1. The method of small bowel capsule endoscopy
Small bowel capsule endoscopy (SBCE) is the test of choice for suspected small bowel bleeding, but it is also helpful for Crohn's disease, refractory celiac disease, and small bowel tumors. Small bowel capsule endoscopy (SBCE) is technically demanding, and its quality depends on preoperative bowel preparation, intraoperative SBCE image collection and postoperative reporting, and assessment of capsule expulsion. These may also reflect the wide variation in SBCE practices across regions and organizations.
To address this issue, the European Society for Gastrointestinal Endoscopy (ESGE) has published clinical and technical evidence-based guidelines outlining a series of basic recommendations to be followed to improve the quality of small bowel capsule endoscopy (SBCE). Despite these guidelines, it is unclear whether they have been incorporated into clinical practice.
In this regard, the current study aimed to document routine practices during SBCE endoscopy, both in ESGE countries and in those not covered by ESGE (hereafter referred to as "ESGE countries" and "non-ESGE countries", respectively) , and investigate the potential impact of small bowel capsule endoscopy (SBCE) guidelines on practice.
2. Guidelines for small bowel capsule endoscopy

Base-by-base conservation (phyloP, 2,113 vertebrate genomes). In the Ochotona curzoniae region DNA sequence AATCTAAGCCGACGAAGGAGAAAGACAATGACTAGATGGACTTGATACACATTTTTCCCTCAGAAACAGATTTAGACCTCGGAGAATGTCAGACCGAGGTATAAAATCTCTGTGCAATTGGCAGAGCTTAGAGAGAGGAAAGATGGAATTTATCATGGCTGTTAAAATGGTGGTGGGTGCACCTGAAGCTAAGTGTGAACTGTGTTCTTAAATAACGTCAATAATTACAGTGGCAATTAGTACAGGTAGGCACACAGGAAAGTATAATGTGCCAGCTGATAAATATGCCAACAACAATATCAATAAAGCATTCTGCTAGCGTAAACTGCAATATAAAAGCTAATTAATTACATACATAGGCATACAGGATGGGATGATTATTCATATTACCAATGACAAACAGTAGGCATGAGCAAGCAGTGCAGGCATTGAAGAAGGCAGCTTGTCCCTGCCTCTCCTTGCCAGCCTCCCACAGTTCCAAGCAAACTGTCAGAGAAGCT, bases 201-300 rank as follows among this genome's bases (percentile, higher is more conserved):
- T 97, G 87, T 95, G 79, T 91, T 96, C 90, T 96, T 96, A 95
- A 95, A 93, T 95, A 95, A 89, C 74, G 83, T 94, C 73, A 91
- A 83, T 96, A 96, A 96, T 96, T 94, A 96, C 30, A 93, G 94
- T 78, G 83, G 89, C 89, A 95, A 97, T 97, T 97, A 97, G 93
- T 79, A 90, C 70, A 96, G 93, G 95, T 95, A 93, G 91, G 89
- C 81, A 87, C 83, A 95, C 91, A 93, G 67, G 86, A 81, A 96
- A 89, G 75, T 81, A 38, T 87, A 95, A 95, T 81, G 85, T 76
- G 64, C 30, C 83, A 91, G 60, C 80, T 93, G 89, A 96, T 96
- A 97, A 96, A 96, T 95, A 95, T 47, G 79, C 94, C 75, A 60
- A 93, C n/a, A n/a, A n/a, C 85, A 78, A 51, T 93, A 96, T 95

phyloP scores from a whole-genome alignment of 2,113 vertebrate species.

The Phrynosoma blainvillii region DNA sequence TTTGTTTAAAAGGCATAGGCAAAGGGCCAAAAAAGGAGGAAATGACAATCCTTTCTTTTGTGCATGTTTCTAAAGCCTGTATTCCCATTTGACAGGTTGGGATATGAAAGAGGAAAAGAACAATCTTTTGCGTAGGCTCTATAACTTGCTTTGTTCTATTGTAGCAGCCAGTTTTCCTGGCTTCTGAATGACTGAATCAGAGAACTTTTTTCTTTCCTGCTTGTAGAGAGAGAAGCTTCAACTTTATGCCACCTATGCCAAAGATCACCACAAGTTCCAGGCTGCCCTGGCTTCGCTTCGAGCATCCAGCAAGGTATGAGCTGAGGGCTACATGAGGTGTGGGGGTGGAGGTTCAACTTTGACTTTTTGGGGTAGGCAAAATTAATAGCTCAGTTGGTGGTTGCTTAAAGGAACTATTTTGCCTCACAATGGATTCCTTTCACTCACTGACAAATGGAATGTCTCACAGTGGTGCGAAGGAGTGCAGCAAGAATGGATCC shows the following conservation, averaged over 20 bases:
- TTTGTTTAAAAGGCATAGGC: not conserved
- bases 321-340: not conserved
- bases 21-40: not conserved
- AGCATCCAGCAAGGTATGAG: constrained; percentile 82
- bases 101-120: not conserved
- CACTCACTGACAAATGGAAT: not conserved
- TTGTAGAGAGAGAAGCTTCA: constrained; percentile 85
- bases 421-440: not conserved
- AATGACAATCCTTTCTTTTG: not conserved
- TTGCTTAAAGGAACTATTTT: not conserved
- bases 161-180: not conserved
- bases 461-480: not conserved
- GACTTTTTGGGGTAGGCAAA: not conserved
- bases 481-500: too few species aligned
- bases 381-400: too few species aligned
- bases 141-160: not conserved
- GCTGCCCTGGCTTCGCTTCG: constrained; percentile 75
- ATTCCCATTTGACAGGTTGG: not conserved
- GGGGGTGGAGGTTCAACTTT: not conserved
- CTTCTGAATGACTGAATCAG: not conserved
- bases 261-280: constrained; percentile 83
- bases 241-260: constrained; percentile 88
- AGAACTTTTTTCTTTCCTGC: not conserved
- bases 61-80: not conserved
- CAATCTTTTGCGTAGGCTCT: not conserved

In a web-based small bowel capsule endoscopy survey, participants contacted through the ESGE contact list completed 52 options. Of these, 217 countries (176 and 41, respectively, from national associations that are or are not part of ESGE) responded. Of the respondents, 45% received formal SBCE training.
In small bowel capsule endoscopy (SBCE), 91% of patients had ESGE-recommended indications, with occult gastrointestinal bleeding (OGIB), iron deficiency anemia (IDA), and suspected/confirmed Crohn's disease being the most common Yes, the positive diagnosis rate was higher (49.4%, 38.2% and 53.5%, respectively).
When SBCE was negative for OGIB or IDA, 46.7% and 70.3% preferred regular follow-up. For 62.2% of respondents, SBCE was the second-line test to assess the severity of new-onset Crohn's disease.
Small bowel capsule endoscopists adhered to varying degrees with ESGE technical recommendations regarding bowel preparation (>60%), use in patients with pacemakers (62.5%), use of laxatives (51.2%), and use of Validated bowel preparation assessment scale (13.3%). Of the respondents, 67% interpret the SBCE test themselves, and 84% categorize the test results as either relevant or irrelevant. Two-thirds expect SBCE demand to increase in the future. The inability to obtain pathological tissue (78.3%) and the high cost (68.1%) were considered to be the main limiting factors for SBCE. In addition, artificial intelligence was considered to be the most important development direction (56.2%).
Therefore, small bowel capsule endoscopists follow ESGE guidelines on the clinical use of SBCE to some extent. However, discrepancies still exist in real practice, the impact of which needs to be further assessed.